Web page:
The leaves have been traditionally used to treat insect bites and stings. This is because they contain a chemical known as allantoin, which can reduce inflammation and kill bacteria. When applied topically on insects’ bites or stings, it can help relieve discomfort from itchiness.

Prepare an eyewash by mixing the juice of fresh leaves with crushed ice in a clean cloth or cotton ball. Place over eyes to provide relief from itchy, irritated eyes caused by allergies and hay fever.

The leaves are used for treating burns. The leaf extract has anti-inflammatory properties that help quick recovery from the injury and reduce the chances of scarring.

English Plantain has been traditionally used for relief from coughs and colds, particularly in a poultice applied directly to the skin. It is best known as an effective remedy for bronchitis and respiratory infections such as pneumonia. It works especially well when combined with Marshmallow Root (Althaea Officinalis) and Licorice Root.

One study found that extracts of English Plantain were effective in treating eczema. Another study found it to be helpful for psoriasis treatment as well due to the anti-inflammatory effects.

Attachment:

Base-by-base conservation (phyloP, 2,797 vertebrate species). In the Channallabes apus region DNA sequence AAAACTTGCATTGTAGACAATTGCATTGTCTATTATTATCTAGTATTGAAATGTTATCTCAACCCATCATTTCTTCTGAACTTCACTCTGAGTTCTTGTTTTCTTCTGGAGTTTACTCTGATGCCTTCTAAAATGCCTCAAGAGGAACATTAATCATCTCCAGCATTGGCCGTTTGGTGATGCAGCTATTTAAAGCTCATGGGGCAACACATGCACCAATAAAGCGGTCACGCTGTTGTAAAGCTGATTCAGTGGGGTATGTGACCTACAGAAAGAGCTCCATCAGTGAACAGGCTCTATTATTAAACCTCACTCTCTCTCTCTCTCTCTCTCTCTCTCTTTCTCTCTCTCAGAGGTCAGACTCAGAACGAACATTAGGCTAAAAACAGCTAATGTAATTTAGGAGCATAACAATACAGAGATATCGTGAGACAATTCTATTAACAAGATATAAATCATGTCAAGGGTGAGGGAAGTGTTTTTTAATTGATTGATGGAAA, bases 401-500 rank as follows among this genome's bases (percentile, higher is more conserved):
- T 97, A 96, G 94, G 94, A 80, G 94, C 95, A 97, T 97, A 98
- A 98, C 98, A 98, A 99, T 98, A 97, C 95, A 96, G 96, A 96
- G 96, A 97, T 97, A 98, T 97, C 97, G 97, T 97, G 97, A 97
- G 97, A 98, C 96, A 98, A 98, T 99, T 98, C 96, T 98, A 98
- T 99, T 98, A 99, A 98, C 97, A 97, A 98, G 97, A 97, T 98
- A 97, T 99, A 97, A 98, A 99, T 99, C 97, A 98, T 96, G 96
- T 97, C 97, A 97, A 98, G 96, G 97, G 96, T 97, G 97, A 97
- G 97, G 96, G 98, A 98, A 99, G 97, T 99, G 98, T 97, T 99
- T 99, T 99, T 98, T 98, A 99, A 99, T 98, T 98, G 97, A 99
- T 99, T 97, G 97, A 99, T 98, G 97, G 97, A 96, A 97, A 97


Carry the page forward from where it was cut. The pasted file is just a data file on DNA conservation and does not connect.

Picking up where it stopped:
The herbal tea made from the leaves has been traditionally taken as a drink to relieve digestion problems such as constipation, diarrhea, or dysentery.

English Plantain can be used to make tea from the leaves and applied directly onto mouth ulcers. The leaves contain chemicals that help fight against bacteria, which is why it’s effective at treating infection.

English Plantain is an excellent source of many essential vitamins and antioxidants. It has been shown to help maintain healthy cholesterol levels and blood sugar levels, which makes it beneficial for those suffering from obesity or diabetes.

Dosage and Precautions

-Standard usage is one to two teaspoons of the tincture three times per day.

-A person could also use five drops of this tincture in a cup or glass of water, up to six cups per day. It may be mixed with other liquids as desired but should not be chewed or eaten whole.

-Alternatively, one to four capsules may be eaten per day or recommended by a qualified herbalist.

-English Plantain (Plantago Lanceolata) may also be used in a bath or foot soak two to four times per week.

English Plantain (Plantago Lanceolata) is considered safe in recommended doses. However, if you are pregnant or breastfeeding, or have kidney disease, consult your medical practitioner before using it for therapeutic purposes. Also, note that there may be drug interactions with other herbs and over-the-counter medications, so check with a healthcare professional before using.

I hope you find these common herbs helpful!

1. Plantago lanceolata – Wikipedia. https://en.wikipedia.org/wiki/Plantago_lanceolata
2. Plantain | PeaceHealth. https://www.peacehealth.org/medical-topics/id/hn-2148003
3. Narrow leaf plantain facts and health benefits. https://www.healthbenefitstimes.com/narrow-leaf-plantain/
4. Great Plantain: Health Benefits, Side Effects, Uses, Dose …. https://www.rxlist.com/great_plantain/supplements.htm